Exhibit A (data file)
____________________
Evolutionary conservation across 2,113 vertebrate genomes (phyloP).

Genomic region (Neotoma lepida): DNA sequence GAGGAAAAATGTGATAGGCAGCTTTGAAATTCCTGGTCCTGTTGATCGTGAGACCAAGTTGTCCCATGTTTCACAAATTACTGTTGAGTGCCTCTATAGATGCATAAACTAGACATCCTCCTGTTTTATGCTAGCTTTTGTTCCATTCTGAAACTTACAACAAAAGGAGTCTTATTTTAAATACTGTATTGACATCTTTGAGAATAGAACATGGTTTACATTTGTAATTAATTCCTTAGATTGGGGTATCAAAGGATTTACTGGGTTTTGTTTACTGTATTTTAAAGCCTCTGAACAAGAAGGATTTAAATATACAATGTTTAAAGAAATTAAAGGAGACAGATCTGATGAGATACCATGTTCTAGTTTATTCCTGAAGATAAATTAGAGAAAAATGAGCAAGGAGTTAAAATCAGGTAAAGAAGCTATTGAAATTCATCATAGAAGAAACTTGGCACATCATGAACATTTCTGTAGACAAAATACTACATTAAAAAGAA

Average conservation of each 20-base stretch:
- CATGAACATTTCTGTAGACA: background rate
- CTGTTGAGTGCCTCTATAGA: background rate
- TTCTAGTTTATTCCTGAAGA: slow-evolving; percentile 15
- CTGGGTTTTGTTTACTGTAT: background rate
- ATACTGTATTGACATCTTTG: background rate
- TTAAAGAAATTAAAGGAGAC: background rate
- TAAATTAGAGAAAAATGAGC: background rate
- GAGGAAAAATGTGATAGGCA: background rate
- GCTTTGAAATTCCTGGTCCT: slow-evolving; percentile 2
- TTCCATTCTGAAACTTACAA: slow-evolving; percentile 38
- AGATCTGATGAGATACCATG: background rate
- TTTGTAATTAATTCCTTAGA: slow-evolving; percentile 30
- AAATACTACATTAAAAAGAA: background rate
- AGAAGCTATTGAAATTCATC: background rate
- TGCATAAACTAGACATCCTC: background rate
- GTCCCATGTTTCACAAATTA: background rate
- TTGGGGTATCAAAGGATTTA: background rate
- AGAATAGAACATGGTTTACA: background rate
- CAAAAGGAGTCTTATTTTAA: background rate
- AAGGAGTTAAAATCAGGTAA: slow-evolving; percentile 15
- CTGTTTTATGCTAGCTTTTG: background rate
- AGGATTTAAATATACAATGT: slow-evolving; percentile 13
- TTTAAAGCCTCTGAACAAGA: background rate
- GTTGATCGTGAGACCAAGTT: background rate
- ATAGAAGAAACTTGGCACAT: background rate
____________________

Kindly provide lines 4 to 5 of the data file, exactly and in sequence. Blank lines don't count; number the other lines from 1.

- CATGAACATTTCTGTAGACA: background rate
- CTGTTGAGTGCCTCTATAGA: background rate